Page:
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Real storiesNat, Maria and Belinda: Paying it forward to others
Nat, Maria and Belinda: Paying it forward to others
“Cancer changes everything. It’s not until you live this journey that you can really understand this statement.”
In June 2019, Maria and Belinda’s daughter, Natalie, died from her cancer. Natalie’s great motivation during her treatment was to help people. To express their love for their daughter and to honour her memory, her mothers are doing what they can to help others who have a child with cancer.
Right to left: Nat, Maria and Belinda.
“The news that your child has cancer is too much to accept initially. It was not something that we could even comprehend, let alone accept.”
~ Maria and Belinda
On 1 December, 2018, our daughter Natalie Vari was diagnosed with acute lymphoblastic leukaemia. She was 24 years old. Prior to this day Nat was fit and healthy and making plans for a happy future.
Everything became surreal at that point. We kept looking at each other thinking this is not happening, not to us. It must be a bad dream and we will wake up.
As trivial as that may sound, they are the thoughts that go through your head. The news that your child has cancer is too much to accept initially. It was not something that we could even comprehend, let alone accept.
We spent that first night in ICU watching the machines remove white cells from her body. Little did we know that this would be one of so many vigils spent at her side watching machines. From that night on, the journey of cancer became our lives.
We knew very little about leukaemia and even less about the treatment and outcomes. We learnt very quickly. We learnt about the different types, we learnt about chemotherapy, we learnt about outcomes.
Nat endured three rounds of chemotherapy and so many invasive procedures. The side effects of the treatment often felt worse than the illness. Her body went through so much and at times she felt like it was just too hard. We could do nothing but hold her hand, wipe her tears and stay strong for her.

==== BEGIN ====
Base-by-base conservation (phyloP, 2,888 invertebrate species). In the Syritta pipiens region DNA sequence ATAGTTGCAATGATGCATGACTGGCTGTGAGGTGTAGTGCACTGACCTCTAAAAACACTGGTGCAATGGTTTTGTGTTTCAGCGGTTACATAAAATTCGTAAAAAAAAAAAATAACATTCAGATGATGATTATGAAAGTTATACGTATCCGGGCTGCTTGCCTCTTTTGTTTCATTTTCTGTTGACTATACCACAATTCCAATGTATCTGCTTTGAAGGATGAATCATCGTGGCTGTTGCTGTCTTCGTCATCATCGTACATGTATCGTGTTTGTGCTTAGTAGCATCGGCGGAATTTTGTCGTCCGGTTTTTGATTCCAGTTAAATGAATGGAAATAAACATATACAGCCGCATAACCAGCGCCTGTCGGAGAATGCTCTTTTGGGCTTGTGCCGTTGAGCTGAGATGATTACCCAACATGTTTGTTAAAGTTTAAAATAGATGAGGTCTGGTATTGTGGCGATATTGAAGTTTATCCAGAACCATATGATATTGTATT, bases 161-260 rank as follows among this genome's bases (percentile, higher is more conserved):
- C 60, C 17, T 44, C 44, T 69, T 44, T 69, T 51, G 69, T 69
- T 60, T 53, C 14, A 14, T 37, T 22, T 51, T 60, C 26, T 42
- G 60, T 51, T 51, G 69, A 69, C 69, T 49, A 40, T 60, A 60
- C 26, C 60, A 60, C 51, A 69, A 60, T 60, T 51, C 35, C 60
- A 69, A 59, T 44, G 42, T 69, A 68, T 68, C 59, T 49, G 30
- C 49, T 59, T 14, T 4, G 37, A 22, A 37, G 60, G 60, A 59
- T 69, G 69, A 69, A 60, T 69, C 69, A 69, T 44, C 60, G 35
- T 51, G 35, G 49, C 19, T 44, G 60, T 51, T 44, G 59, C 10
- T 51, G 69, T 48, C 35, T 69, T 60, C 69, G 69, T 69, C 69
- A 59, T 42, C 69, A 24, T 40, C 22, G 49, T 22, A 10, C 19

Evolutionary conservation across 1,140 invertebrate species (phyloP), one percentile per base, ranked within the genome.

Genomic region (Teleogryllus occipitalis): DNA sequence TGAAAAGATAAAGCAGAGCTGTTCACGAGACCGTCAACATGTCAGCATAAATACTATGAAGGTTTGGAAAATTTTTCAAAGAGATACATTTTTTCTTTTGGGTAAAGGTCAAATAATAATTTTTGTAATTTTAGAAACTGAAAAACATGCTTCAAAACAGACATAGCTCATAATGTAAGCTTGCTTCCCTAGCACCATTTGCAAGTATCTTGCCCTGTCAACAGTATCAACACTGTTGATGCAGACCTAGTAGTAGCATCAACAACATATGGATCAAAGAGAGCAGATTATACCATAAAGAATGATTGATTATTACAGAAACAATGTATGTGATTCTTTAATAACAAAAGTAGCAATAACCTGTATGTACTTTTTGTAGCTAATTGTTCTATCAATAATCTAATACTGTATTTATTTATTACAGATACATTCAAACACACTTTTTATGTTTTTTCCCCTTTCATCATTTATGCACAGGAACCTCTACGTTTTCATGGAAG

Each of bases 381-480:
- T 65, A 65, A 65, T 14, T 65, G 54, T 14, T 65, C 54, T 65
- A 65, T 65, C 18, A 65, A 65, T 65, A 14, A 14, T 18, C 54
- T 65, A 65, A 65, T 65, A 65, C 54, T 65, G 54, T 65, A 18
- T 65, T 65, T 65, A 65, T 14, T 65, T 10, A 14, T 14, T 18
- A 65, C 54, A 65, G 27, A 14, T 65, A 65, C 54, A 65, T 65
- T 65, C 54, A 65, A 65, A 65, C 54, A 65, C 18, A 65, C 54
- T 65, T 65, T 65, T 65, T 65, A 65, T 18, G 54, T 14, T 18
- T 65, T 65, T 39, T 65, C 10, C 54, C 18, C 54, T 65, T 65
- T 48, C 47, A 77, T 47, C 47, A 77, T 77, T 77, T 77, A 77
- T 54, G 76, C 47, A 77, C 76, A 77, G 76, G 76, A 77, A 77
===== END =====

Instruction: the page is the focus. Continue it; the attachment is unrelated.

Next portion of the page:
It was during these times that Redkite were our saviour. Both emotionally and financially. Nat lost her hair during the first few days of chemo. Redkite organised someone to come out and fit her with a wig and helped with the cost of it. This was huge for Nat. At 24 losing your hair was devastating for her. Prior to cancer, one of Nat’s greatest joys came from fitness and the gym.
Nat worked with a psychologist to keep her fitness going at a level that she was able to manage, it was modified to work with her treatment.
It was the thing that got Nat out of the bed every day, if only for a few minutes. During the very short times that Nat was out of the hospital Morgan worked with Nat from a specialised gym. These sessions were one of her biggest wins.
We had stopped work to be with Nat. We had run out of holidays and paid leave and we were living on what little savings we had. We had our car repossessed because we couldn’t keep up the repayments on the car loan and our mortgage at the same time. It did not matter to us. What mattered was being there to support Nat through her journey.
Redkite were able to help us with Coles vouchers that enabled us to buy food when we were really struggling and petrol vouchers to assist us in getting to the hospital. We had the privilege of having Deb, a social worker from Redkite, in our corner as well.
The help and advice she provided us was invaluable and she became a part of our family while we were there. Nat worked with a psychologist from Redkite to help her to deal with the emotional turmoil she was going through as well as the psychical. We were offered support for our other daughters Angela and Jessica; Nat was the eldest of three girls and Nat’s partner Liam was offered support.
During Nat’s journey she questioned: “Why me?”
She came to believe that it had happened to her for a reason. She believed that reason was so that she could go on and help others in the same situation.
~ Belinda and Maria, mothers of Nat
She became resolute in her focus to beat leukaemia and be a voice and a light for other people living with it.
Nat received a stem cell transplant on the 2 May, 2019 as a last resort to win her battle. She contracted a bacterial infection four days later and was transferred to ICU. She was intubated after four days in ICU and never regained consciousness.
Nat lost her battle on 13 June, 2019.
We cannot describe in words what our loss feels like – there are no words to describe.
After losing Nat we were numb. We experienced disbelief in the thought that she was gone. We have cried, we have argued, we have screamed, and have been completely broken in pieces at times.
But we have also found strength in Nat’s strength and her desire to help people. We found strength in our family and friends that supported us. Nat was so grateful to them and Redkite for the support they offered as were we.
The path of grief is so waving. There is no one way to do it. Some days we do it better than others. Our family will never be the same again, it can’t be. We are working towards our new normal, day by day, one foot in front of the other. Some days are good, some days are not. But the one thing we never lose sight of is Nat’s strength.
We will keep Nat’s hope and memory alive and although we will never be able to thank Redkite enough. We can pay it forward and remain true to Nat.
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